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Cuba Slides Studentpresentation V2
 

Cuba Slides Studentpresentation V2

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    Cuba Slides Studentpresentation V2 Cuba Slides Studentpresentation V2 Presentation Transcript

    • Cuba’s Organic Agriculture Presented By: Emma Bassein and Nathan Douglass April 4, 2005
    • Source:http://rapidfire.sci.gsfc.nasa.gov/gallery/2003021-0121/Cuba.A2003021.1600.500m.jpg Source:http://rapidfire.sci.gsfc.nasa.gov/gallery/2003021-
    • Presentation Overview Cuban Revolution and U.S. Embargo Economic Collapse 1989-91 Transition to Alternative Agriculture Highlights of Cuba’s Organic Agriculture Future of Cuban Potential for World Use
    • Brief History Typical Latin American Monocrop Production Economic Dependence Cuban Revolution shifted dependence 85% of trade with socialist bloc (70% of total with Soviet Union)
    • Pre-Soviet Collapse Characteristics Favorable trade led to rapid modernization and mechanization Heavy import dependence on agricultural supplies (fertilizer, pesticide, hybrid seeds, machines, petroleum) and foodstuffs Export of raw commodities and minerals
    • Economic Contradictions Relative Modernizations Function as supplier of raw agricultural commodities and minerals
    • Agricultural Characteristics: 1980s State control of most cultivated land High-input (agrochemicals, irrigation, mechanization) More tractors per hectare than California Peasant workers produced 40% of domestic food with only 20% of land
    • Soviet Collapse and Crisis 53% reduction in oil imports Imports of wheat/grain dropped >50% Drop >80% in availability of fertilizers/pesticides Almost 50% decrease in sugar exports from 3.8 million tons to 2 million tons – Soviet price in 1991 = $0.36/pound – Price in 1992 = $0.09/pound
    • Social Implications Caloric intake per capita dropped from 3,000 to 1,900 Wide spread disease due to vitamin deficiencies Sugar production decreased by half, 73% decrease in sugar revenues from the Soviet Union between 1991 and 1992 Global Social Product (GSP) declined by 6.3% from 1986-1989 (as compared to a 41.6% increase from 1980-1985)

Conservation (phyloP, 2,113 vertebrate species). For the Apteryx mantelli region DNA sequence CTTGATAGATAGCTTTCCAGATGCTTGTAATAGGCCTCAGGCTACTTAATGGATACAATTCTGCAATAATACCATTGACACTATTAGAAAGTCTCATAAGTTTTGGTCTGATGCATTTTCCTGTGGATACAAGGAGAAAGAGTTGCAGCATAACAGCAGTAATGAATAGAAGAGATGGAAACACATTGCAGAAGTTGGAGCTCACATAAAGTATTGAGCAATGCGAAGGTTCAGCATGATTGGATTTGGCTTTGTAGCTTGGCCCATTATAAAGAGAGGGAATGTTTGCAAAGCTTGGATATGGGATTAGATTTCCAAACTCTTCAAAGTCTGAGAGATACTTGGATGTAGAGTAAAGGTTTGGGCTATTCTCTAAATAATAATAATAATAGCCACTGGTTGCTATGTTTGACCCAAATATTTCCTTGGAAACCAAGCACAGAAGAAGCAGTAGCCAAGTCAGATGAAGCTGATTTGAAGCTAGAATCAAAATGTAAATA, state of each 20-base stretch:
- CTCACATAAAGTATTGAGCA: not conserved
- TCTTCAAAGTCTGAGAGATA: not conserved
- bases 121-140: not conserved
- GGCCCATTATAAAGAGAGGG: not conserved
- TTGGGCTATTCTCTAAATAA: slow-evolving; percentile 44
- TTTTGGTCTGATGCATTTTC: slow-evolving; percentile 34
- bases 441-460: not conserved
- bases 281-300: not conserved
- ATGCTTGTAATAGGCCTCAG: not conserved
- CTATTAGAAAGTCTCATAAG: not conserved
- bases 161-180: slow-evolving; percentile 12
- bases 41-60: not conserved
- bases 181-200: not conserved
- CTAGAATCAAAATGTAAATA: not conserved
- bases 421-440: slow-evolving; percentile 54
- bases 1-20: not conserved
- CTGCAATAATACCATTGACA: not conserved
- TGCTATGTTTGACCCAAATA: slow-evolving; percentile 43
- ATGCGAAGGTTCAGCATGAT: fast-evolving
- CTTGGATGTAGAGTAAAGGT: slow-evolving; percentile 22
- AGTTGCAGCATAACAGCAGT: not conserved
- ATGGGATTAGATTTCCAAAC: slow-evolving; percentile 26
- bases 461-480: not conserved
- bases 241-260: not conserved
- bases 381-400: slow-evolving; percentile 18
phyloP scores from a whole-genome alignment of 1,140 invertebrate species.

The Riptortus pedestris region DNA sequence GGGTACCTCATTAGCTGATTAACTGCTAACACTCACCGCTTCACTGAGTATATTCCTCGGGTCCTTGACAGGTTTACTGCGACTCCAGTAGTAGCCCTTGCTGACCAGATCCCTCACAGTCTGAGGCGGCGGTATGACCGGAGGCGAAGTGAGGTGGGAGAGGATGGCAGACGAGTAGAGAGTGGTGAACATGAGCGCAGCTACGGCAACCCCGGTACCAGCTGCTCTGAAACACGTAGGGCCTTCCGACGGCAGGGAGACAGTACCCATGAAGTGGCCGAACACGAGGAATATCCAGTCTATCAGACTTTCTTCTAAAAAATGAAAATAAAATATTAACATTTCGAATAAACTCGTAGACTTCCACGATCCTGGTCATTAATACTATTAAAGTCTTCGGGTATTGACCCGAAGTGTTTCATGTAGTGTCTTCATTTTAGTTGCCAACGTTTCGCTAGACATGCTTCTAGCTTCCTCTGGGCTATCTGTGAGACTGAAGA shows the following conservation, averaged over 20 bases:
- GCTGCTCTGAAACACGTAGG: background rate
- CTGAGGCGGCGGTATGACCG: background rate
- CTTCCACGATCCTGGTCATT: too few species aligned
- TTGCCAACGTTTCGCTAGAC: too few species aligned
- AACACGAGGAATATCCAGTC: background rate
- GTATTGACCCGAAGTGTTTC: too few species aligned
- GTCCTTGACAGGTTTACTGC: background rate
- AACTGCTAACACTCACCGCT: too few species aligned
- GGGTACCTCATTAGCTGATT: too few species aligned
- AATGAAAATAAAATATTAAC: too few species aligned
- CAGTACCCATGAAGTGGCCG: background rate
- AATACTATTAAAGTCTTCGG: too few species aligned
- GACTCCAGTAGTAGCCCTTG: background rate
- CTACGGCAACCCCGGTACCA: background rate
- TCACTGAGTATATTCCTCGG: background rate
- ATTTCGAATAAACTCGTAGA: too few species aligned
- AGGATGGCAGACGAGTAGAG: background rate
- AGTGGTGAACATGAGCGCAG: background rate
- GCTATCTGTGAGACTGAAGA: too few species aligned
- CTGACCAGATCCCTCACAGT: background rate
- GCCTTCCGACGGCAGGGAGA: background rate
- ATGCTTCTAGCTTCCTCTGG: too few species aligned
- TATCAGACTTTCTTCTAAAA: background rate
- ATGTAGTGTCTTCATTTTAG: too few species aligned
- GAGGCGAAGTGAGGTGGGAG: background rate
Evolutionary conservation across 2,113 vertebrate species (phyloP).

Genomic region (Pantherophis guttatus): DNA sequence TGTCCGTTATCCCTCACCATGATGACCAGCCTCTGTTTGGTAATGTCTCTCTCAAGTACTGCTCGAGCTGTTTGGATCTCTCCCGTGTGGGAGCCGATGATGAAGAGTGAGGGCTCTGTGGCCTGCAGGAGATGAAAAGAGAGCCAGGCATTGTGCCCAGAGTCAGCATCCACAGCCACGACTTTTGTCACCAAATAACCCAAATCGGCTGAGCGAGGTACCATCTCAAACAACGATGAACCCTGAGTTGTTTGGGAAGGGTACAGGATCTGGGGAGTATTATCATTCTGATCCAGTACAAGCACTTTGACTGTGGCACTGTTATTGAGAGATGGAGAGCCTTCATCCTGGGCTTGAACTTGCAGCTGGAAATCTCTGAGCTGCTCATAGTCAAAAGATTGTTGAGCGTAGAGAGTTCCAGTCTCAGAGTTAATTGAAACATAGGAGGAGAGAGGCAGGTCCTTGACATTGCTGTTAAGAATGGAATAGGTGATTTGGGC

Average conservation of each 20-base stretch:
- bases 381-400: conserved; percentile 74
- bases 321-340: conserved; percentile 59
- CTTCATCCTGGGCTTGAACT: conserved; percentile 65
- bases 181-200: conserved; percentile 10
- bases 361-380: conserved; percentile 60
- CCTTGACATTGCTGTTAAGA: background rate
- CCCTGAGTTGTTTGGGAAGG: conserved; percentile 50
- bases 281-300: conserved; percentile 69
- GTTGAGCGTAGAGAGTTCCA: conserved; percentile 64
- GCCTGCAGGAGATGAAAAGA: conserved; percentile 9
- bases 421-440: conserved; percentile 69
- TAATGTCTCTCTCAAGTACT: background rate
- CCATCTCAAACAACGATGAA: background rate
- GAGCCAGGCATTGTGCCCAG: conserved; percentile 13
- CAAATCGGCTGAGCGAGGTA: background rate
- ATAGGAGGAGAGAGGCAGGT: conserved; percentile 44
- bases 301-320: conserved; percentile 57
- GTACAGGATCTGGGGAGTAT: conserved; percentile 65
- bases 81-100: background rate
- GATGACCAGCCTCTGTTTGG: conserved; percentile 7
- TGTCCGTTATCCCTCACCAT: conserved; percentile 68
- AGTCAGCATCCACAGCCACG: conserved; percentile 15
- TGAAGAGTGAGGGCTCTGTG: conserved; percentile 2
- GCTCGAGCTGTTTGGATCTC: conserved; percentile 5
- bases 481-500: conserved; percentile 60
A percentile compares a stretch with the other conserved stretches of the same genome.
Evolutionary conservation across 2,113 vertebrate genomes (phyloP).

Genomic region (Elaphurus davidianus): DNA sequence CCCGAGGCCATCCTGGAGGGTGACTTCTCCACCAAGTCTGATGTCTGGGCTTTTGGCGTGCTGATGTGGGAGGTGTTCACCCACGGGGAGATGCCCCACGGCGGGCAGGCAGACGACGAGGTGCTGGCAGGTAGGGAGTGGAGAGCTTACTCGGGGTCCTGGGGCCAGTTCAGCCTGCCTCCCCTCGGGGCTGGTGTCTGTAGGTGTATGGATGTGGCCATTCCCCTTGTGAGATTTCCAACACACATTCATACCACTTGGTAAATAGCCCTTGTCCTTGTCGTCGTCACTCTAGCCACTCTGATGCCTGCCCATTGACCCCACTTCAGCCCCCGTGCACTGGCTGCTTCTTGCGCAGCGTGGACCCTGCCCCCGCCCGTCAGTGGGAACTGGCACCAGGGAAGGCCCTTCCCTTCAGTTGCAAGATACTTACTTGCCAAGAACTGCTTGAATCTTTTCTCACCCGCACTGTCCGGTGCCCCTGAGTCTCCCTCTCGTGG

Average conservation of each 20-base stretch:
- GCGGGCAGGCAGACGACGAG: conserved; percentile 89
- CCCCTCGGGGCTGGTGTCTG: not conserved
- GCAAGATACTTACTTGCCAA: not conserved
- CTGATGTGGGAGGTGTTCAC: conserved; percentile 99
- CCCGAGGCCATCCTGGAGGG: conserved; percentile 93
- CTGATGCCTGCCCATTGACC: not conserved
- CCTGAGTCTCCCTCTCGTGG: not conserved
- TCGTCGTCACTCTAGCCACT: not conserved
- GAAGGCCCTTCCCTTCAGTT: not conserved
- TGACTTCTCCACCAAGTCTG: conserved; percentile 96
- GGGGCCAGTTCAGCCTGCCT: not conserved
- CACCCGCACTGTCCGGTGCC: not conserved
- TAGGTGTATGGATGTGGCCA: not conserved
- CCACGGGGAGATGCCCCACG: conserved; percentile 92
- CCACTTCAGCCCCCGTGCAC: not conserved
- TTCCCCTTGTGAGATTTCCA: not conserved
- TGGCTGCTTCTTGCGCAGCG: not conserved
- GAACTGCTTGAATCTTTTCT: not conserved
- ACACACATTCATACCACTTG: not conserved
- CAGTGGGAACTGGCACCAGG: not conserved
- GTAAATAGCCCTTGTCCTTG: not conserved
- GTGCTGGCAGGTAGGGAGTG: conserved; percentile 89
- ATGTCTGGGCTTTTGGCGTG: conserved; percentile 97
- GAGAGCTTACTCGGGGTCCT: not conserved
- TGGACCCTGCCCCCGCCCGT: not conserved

• Expected Outcome: Collapse of the Regime!!
    • Actual Outcome: Transition to subsistence farming – Organic Agriculture – Peasant Collectives – Urban Gardens – De-mechanization Image of farmer plowing field removed for copyright reasons. Source: http://www.pfi.iastate.edu/Cuba/Cuba%20Ag% 20Independence.htm
    • The Recovery Agricultural change began as early as 1992 Domestic food production tripled between 1995 and 1998 In 2004 300,000 tons of food was produced in Havana alone –enough to supply vegetables to the entire city, as well as some meat and grains
    • Techniques Crop Rotation, nitrogen fixation Reduce Monoculture Helpful Bacteria and Fungi Image of crops removed for copyright reasons. Source: www.cityfarmer.org/ Natural predators for insects
    • Social Changes Related to Food Reorganization of workers and migration to the country side (re-peasantization) Education geared towards sustainable farming and Oxen Care
    • The Right Livelihood Award “The Alternative Nobel Prize” Awarded to El Grupo de Agricultura Organica de Cuba "...For showing that organic agriculture is a key to both environmental sustainability and food security" Image of “The Right Livelihood Award” removed for copyright reasons.
    • The Future and Applications Not competitive with commercial agriculture by today’s standards Applicable to rural agricultural communities in developing regions
    • Sources Gonzalez, David; Cuba’s Bittersweet Move to Trim its Sugar Crop. The New York Times, October 9, 2002 Horowitz, Irving L. Cuban Communism 1959-1995, 8th edition. Transaction Publishers, New Brunswick, NJ (1995). McKibben, Bill; The Cuba Diet: What will you be eating when the revolution comes? Harper’s Magazine, April 2005. Pages 61-69. Mesa-Lago, Carmelo; Cuba After the Cold War. University of Pittsburgh Press, Pittsburgh, PA (1993). Rosset, Peter; Alternative Agriculture and Crisis in Cuba. IEEE Technology and Society Magazine, Summer 1997. The Association for the Study of the Cuban Economy; Cuba in Transition, Volumes 2 and 3. Washington D.C. (1992 and 1993). The Economist Intelligence Unit; Cuba, Dominican Republic, Haiti, and Puerto Rico Country Report: 1989-92. London. The Right Livelihood Award, http://www.rightlivelihood.org/index.htm